Success on All Three Fronts
According to Perl, the Innovation Lab has been received enthusiastically by hospital personnel, drawing the participation of many clinicians and exploring 134 needs in its first year, roughly ten of which are now moving forward towards patient care with three patents issued so far. Some of the projects include a method to reduce perineal tears during vaginal delivery, a system to detect and analyze oral ulcers and a machine that helps the medical team perform external cephalic version, a procedure used before birth to try and turn a baby that is in breech position. Interest has continued to grow, and now Clalit, the healthcare system Perl’s hospital belongs to (and the largest healthcare system in Israel), is working to replicate the hub inside its other hospitals.

“The model works because it encourages caregivers in the hospital to share their insights without worrying whether or not their idea is good enough,” said Perl. “Because we are all colleagues, it’s easier for them to approach us and say, ‘Listen, I have this idea. It’s probably stupid, but...’  In most cases, they are on to something. And I feel like a lot of their great ideas would never have gone anywhere without our little garage-style innovation lab.”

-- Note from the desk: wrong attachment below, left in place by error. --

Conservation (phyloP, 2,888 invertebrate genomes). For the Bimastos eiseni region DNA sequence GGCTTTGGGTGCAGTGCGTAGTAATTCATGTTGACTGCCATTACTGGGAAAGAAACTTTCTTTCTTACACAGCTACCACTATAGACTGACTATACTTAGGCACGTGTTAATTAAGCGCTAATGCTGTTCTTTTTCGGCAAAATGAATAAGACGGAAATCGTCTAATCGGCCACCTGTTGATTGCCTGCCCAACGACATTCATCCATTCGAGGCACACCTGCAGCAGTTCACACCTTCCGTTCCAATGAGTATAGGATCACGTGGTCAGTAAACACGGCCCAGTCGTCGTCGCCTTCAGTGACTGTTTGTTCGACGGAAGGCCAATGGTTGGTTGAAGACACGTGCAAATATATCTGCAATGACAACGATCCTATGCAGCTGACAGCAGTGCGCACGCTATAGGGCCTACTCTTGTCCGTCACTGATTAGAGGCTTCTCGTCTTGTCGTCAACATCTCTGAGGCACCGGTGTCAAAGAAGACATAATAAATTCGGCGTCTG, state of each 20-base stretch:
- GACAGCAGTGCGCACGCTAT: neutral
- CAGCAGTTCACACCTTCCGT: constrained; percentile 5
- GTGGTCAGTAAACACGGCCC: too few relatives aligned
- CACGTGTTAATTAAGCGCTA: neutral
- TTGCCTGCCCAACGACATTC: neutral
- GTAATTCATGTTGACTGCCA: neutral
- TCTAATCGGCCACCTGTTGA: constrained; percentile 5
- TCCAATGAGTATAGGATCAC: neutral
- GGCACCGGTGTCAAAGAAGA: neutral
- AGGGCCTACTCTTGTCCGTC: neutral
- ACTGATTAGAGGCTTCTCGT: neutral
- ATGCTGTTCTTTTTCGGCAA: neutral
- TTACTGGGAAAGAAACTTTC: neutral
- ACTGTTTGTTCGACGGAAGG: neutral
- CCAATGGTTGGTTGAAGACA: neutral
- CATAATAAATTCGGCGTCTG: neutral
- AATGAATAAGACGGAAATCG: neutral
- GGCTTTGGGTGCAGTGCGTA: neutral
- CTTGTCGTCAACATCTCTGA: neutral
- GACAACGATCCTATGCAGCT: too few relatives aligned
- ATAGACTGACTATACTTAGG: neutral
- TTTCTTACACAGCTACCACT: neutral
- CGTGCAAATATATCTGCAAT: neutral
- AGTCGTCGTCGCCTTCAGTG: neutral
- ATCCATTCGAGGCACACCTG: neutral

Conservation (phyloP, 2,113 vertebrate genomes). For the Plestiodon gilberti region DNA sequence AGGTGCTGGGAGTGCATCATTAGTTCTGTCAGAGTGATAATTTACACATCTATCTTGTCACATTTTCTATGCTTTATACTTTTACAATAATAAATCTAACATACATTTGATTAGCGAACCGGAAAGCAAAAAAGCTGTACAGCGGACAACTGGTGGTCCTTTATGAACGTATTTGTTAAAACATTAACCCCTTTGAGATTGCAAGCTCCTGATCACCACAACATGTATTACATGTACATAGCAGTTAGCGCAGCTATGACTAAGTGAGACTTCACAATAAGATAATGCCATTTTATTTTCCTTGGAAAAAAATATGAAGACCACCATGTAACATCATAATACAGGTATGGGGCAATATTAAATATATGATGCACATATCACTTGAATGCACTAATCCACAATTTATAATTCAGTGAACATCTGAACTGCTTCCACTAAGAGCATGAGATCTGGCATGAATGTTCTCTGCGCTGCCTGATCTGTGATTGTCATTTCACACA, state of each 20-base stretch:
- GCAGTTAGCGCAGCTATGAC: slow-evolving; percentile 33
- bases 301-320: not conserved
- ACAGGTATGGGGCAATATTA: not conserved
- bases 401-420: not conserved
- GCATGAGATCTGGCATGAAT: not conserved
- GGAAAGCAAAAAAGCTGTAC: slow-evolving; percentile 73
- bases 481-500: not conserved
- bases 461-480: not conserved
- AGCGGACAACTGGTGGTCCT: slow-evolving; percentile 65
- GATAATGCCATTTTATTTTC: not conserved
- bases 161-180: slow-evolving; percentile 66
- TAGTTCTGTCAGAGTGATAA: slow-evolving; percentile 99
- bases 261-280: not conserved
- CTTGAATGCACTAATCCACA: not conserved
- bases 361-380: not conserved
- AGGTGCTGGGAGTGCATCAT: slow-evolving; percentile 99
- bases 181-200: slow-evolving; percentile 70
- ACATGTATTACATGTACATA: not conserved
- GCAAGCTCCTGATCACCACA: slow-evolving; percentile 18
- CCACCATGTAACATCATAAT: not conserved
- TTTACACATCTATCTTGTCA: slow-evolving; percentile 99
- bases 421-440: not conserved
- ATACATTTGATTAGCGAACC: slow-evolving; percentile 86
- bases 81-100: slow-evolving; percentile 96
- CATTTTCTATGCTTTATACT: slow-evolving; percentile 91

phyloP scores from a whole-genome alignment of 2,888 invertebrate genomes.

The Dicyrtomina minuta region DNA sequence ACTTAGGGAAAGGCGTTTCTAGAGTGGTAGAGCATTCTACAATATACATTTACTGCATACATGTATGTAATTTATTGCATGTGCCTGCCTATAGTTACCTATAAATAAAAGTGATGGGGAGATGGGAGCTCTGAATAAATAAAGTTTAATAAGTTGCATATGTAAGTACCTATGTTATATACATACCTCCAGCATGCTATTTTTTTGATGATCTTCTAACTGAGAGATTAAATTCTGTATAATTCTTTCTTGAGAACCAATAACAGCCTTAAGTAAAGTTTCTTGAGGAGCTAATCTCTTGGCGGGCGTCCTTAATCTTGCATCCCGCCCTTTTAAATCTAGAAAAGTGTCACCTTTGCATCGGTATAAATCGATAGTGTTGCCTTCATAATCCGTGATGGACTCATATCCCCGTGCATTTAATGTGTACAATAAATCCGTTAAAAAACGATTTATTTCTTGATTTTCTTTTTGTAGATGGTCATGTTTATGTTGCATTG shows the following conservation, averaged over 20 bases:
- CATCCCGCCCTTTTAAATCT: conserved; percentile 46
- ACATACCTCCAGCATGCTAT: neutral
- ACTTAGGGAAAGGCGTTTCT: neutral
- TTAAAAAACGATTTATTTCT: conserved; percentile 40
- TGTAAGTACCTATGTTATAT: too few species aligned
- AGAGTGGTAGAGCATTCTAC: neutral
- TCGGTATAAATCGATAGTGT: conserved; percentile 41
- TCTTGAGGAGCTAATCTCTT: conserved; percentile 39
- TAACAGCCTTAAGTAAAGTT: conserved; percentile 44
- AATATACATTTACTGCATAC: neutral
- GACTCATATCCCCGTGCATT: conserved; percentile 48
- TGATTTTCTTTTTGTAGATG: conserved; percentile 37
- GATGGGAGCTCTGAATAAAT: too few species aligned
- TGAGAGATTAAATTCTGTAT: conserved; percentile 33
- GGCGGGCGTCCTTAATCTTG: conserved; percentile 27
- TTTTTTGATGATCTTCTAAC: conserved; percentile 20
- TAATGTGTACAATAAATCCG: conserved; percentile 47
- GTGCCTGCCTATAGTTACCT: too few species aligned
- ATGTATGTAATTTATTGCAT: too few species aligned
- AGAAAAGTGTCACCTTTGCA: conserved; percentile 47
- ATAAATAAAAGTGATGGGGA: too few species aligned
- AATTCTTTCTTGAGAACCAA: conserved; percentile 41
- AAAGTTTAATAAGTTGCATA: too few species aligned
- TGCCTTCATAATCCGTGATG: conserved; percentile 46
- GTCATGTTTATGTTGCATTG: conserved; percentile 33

In addition, the network of resources and partnerships the Innovation Laboratory has developed to move promising new ideas forward is rapidly expanding. “Right now, we have agreements with four academic institutions who will pair our clinical personnel with graduate students in appropriate specialties like engineering,” described Perl. “In turn, the hospital provides clinical consultation and support as they work on research and development.”

He added, “We’ve also teamed up with other interesting groups such as the alumni of special Israeli Defense Force units who are brilliant engineers and now innovators in the civil world. We have discovered many opportunities to work with entrepreneurial organizations and build ongoing relationships where we supply the clinical needs and expertise and they bring in entrepreneurship, business, engineering, and design capabilities. So a lot of what we’re doing is building an innovation ecosystem.”

In parallel, Vectorious Medical Technologies is thriving. The company has recently successfully completed first-in-human cases in Europe and in Israel, and is planning to begin trials in the US soon. Despite the buzz around the start-up, Perl doesn’t see himself giving up his practice to focus on innovation full time. “I have always been a physician first,” he said. Moreover, he believes his continuing clinical practice enhances his value as an innovator. “It helps because everything we do revolves around patient care, and because I have a hands-on understanding of physician and hospital stakeholder needs,” he said.

“I’m extremely lucky to be able to combine all of the things I love,” Perl noted. “Doing them all takes lot of energy and many hours of work. But I am definitely not bored!” “When I think about the Stanford Biodesign website opening sentence – “Welcome to the future of healthcare,” I feel this is my opportunity to be part of that, the future of healthcare. Doing this is my greatest goal.”


All quotations are from interviews conducted by the authors unless otherwise cited.